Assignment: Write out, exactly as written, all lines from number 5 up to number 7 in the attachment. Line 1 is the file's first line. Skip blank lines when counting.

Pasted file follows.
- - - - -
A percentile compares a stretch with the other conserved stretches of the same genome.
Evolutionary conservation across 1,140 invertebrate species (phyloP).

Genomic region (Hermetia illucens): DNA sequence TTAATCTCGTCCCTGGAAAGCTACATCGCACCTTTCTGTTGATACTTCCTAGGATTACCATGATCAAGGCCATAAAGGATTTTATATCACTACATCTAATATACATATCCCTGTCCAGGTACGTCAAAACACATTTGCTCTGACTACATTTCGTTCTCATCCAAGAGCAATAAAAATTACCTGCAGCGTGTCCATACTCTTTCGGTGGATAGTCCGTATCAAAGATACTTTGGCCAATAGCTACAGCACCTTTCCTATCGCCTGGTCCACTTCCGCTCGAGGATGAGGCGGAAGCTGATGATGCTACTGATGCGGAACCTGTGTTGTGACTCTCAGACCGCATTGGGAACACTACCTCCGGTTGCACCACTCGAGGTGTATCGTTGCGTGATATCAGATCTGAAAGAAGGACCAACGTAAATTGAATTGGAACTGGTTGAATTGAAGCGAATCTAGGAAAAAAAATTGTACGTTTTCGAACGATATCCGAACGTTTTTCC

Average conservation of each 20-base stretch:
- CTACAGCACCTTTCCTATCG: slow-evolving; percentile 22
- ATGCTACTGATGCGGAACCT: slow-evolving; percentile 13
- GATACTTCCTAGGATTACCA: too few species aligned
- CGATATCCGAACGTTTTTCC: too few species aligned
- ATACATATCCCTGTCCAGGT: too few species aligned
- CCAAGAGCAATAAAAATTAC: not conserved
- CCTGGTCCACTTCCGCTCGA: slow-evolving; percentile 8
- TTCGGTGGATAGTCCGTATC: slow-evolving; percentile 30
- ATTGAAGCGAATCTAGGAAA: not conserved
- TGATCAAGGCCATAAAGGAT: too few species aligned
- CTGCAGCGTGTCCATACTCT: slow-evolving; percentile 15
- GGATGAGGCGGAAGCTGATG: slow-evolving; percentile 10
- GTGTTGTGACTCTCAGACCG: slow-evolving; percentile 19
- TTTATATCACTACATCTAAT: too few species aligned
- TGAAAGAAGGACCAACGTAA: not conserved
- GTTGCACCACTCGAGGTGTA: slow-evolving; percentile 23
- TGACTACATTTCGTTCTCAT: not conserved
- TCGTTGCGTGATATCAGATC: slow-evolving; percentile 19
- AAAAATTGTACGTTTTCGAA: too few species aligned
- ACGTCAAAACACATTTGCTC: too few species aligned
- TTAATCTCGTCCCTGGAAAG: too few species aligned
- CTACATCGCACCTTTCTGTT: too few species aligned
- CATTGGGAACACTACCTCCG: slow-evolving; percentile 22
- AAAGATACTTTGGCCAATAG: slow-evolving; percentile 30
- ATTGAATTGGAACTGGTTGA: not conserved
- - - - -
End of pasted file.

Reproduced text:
- CTACAGCACCTTTCCTATCG: slow-evolving; percentile 22
- ATGCTACTGATGCGGAACCT: slow-evolving; percentile 13
- GATACTTCCTAGGATTACCA: too few species aligned